The creation of a Minimum Viable Product (MVP) has long been regarded as a linchpin of entrepreneurial success. Yet, in his 2013 exposition, N. Taylor Thompson casts a critical eye on traditional MVP development practices, arguing for an innovative dichotomy: Validating and Invalidating MVPs.
While both types of MVPs serve as experimental launchpads for a fledgling business, Thompson posits that startups habitually lean towards validating MVPs. However, he argues that this selection bias may lead to entrepreneurs mistakenly pursuing unsustainable solutions.
Validating MVPs presents a rudimentary version of the final product to potential customers. Should these early adopters display interest, the entrepreneur’s business model is substantiated. However, a lack of interest doesn’t necessarily dismantle the business model, as Thompson explains with Dropbox’s early marketing ploy. Founder Drew Houston’s promotional video garnered 70,000 signups for an unbuilt product. Nevertheless, had the strategy floundered, it would have only indicated a faulty customer acquisition method rather than a fundamentally flawed business model.
Conversely, invalidating MVPs are designed as superior to the final product, albeit unsustainable in their initial format. Failure of this version hints at a doomed business model, while success isn’t definitive. Thompson references the “concierge MVP” approach, exemplified by Rent the Runway’s initial in-person dress rental service, a model they knew was unsustainable in the long run but used to test market demand.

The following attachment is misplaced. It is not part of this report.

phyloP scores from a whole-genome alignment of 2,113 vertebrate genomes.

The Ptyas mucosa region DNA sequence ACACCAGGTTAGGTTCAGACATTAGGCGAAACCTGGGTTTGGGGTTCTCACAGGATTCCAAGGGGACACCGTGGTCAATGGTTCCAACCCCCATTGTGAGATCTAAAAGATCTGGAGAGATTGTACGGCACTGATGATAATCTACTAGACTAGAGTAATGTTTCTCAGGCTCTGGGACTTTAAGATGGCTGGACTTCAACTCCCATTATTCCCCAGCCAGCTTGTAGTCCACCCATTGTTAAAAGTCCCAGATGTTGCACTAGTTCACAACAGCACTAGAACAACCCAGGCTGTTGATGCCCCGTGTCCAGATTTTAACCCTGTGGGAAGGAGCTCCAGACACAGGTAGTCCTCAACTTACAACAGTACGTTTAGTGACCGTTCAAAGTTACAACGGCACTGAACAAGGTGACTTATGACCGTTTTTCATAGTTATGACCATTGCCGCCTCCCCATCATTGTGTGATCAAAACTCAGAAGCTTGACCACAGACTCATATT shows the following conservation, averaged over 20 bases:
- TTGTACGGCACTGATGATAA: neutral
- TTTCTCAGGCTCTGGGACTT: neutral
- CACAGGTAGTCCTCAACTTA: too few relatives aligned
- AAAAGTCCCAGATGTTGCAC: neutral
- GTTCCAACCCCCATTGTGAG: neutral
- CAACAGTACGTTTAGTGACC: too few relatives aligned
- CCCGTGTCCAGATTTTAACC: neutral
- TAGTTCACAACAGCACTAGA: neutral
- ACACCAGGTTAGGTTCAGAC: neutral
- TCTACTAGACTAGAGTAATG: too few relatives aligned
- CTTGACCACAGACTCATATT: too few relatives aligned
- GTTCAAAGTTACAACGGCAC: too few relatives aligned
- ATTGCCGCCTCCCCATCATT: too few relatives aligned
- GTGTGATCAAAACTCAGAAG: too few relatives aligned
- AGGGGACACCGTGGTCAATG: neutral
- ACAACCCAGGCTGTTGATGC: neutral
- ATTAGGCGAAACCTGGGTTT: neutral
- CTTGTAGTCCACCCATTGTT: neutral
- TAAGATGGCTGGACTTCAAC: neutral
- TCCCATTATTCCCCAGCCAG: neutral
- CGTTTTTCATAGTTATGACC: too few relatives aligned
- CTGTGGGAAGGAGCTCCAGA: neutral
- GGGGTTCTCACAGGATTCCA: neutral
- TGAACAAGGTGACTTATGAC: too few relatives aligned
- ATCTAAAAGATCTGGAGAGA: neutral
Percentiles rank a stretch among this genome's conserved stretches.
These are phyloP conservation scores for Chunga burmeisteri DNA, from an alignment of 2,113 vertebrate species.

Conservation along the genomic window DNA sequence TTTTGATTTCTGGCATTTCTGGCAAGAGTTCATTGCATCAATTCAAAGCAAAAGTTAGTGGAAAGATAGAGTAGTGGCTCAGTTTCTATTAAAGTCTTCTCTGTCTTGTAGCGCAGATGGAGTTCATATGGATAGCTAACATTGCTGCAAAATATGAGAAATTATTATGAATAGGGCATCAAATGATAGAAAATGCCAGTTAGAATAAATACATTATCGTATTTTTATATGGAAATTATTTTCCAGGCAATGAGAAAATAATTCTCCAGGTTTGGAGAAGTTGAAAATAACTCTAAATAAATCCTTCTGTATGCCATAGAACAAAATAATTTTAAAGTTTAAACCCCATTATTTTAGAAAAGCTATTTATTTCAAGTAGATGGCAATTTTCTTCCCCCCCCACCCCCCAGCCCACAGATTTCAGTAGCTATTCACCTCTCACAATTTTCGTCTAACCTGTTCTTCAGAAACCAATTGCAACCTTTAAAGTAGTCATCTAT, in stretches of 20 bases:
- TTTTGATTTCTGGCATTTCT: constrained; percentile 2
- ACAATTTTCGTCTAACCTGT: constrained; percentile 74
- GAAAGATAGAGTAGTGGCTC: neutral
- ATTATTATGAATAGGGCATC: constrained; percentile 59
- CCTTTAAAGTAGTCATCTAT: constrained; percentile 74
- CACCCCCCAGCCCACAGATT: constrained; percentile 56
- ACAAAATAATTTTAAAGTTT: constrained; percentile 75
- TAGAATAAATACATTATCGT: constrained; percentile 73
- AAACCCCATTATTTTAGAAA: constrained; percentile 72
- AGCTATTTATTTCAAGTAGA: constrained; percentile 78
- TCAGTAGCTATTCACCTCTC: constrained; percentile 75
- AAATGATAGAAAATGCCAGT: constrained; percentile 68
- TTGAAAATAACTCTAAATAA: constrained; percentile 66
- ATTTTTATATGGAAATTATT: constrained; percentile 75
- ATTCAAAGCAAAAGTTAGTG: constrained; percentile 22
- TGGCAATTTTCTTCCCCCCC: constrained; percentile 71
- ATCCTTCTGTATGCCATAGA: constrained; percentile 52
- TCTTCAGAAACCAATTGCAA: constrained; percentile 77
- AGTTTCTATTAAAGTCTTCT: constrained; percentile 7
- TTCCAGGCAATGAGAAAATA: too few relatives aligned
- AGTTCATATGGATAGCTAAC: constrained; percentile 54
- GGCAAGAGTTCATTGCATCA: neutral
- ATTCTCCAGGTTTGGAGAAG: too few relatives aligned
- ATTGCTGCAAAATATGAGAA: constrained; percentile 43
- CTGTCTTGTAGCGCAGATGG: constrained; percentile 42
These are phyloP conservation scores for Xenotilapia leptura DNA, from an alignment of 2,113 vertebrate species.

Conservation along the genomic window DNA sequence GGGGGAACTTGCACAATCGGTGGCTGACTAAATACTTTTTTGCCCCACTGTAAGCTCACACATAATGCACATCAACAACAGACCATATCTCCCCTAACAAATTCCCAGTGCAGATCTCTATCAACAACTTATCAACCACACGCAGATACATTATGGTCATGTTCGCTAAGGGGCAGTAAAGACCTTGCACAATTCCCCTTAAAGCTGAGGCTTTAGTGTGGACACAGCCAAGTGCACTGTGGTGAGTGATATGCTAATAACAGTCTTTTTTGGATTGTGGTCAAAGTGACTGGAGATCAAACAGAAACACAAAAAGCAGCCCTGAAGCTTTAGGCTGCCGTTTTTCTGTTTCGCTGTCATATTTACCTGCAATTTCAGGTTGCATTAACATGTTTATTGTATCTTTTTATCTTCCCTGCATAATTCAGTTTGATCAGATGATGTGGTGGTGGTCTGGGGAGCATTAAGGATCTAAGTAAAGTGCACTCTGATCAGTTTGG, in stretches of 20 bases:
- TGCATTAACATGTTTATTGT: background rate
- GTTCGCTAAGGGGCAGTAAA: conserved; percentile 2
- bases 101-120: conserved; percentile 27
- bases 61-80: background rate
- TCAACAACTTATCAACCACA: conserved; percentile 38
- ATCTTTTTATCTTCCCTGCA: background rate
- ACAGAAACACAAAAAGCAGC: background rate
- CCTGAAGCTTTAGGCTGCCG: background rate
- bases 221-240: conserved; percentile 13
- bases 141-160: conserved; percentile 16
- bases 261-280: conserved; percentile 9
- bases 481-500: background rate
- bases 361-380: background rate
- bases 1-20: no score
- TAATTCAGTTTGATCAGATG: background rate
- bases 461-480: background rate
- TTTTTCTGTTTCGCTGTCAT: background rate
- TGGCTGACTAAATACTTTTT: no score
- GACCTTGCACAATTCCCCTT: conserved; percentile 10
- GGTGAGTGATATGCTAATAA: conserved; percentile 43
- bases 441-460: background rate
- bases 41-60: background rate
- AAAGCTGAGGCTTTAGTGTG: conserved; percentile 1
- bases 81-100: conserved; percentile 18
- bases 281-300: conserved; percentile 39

Thompson’s pioneering viewpoint on MVPs subverts the conventional model. Despite the preponderance of validating MVPs, he proposes that startups fraught with market risk should initially explore invalidating MVPs. This strategy pinpoints whether customers are ready to pay for an enhanced product, reducing uncertainties surrounding product quality, target audience, or creative direction.
Nonetheless, validating MVPs holds their value. In scenarios where product performance hinges on scale, such as network-dependent platforms, Thompson agrees that validating MVPs is indispensable.
Thompson’s paradigm-shifting analysis reframes MVPs as a mechanism for understanding customer needs and market assumptions. It underscores that entrepreneurs should judiciously weigh the pros and cons of both MVP approaches, in line with their specific business model, market risk, and product nature.
This groundbreaking perspective could inspire a sea change in MVP development, prompting entrepreneurs to more effectively mitigate risk and better understand their potential customers. With Thompson’s guidance, startups may indeed increase their odds of early-stage success.